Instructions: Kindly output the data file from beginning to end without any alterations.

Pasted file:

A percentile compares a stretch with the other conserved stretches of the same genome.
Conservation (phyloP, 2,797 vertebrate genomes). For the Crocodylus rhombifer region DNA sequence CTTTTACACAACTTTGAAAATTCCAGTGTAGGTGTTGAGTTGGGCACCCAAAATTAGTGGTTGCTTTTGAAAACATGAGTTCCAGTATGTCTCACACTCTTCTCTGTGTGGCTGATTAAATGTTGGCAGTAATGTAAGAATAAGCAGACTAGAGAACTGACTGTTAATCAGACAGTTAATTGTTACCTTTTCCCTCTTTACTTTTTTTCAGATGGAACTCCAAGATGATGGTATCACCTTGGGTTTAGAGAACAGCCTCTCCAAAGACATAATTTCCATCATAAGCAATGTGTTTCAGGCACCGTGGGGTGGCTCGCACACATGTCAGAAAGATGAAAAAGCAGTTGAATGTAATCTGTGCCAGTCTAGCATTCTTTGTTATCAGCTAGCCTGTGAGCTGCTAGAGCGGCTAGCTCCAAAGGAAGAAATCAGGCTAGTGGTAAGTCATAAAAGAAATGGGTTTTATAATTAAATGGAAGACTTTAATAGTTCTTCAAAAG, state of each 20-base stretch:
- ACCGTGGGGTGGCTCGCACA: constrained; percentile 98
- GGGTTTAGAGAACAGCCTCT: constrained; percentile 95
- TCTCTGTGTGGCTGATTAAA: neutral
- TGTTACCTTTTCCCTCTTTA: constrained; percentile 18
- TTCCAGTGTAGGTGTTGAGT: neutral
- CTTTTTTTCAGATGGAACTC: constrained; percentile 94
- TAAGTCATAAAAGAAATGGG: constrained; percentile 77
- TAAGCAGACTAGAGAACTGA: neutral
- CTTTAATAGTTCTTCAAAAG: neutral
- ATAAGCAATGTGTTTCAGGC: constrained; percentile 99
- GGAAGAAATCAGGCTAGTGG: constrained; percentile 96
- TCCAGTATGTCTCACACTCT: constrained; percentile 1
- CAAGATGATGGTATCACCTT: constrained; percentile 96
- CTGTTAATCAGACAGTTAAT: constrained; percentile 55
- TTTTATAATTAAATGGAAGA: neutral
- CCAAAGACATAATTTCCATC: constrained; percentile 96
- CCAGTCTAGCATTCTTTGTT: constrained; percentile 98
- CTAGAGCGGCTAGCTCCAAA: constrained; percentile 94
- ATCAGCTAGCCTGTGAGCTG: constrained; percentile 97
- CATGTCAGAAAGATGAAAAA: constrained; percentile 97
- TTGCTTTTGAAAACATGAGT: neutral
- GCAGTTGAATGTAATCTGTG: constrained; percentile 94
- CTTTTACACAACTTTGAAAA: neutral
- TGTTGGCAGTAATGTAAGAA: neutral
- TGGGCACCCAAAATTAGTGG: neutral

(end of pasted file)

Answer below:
A percentile compares a stretch with the other conserved stretches of the same genome.
Conservation (phyloP, 2,797 vertebrate genomes). For the Crocodylus rhombifer region DNA sequence CTTTTACACAACTTTGAAAATTCCAGTGTAGGTGTTGAGTTGGGCACCCAAAATTAGTGGTTGCTTTTGAAAACATGAGTTCCAGTATGTCTCACACTCTTCTCTGTGTGGCTGATTAAATGTTGGCAGTAATGTAAGAATAAGCAGACTAGAGAACTGACTGTTAATCAGACAGTTAATTGTTACCTTTTCCCTCTTTACTTTTTTTCAGATGGAACTCCAAGATGATGGTATCACCTTGGGTTTAGAGAACAGCCTCTCCAAAGACATAATTTCCATCATAAGCAATGTGTTTCAGGCACCGTGGGGTGGCTCGCACACATGTCAGAAAGATGAAAAAGCAGTTGAATGTAATCTGTGCCAGTCTAGCATTCTTTGTTATCAGCTAGCCTGTGAGCTGCTAGAGCGGCTAGCTCCAAAGGAAGAAATCAGGCTAGTGGTAAGTCATAAAAGAAATGGGTTTTATAATTAAATGGAAGACTTTAATAGTTCTTCAAAAG, state of each 20-base stretch:
- ACCGTGGGGTGGCTCGCACA: constrained; percentile 98
- GGGTTTAGAGAACAGCCTCT: constrained; percentile 95
- TCTCTGTGTGGCTGATTAAA: neutral
- TGTTACCTTTTCCCTCTTTA: constrained; percentile 18
- TTCCAGTGTAGGTGTTGAGT: neutral
- CTTTTTTTCAGATGGAACTC: constrained; percentile 94
- TAAGTCATAAAAGAAATGGG: constrained; percentile 77
- TAAGCAGACTAGAGAACTGA: neutral
- CTTTAATAGTTCTTCAAAAG: neutral
- ATAAGCAATGTGTTTCAGGC: constrained; percentile 99
- GGAAGAAATCAGGCTAGTGG: constrained; percentile 96
- TCCAGTATGTCTCACACTCT: constrained; percentile 1
- CAAGATGATGGTATCACCTT: constrained; percentile 96
- CTGTTAATCAGACAGTTAAT: constrained; percentile 55
- TTTTATAATTAAATGGAAGA: neutral
- CCAAAGACATAATTTCCATC: constrained; percentile 96
- CCAGTCTAGCATTCTTTGTT: constrained; percentile 98
- CTAGAGCGGCTAGCTCCAAA: constrained; percentile 94
- ATCAGCTAGCCTGTGAGCTG: constrained; percentile 97
- CATGTCAGAAAGATGAAAAA: constrained; percentile 97
- TTGCTTTTGAAAACATGAGT: neutral
- GCAGTTGAATGTAATCTGTG: constrained; percentile 94
- CTTTTACACAACTTTGAAAA: neutral
- TGTTGGCAGTAATGTAAGAA: neutral
- TGGGCACCCAAAATTAGTGG: neutral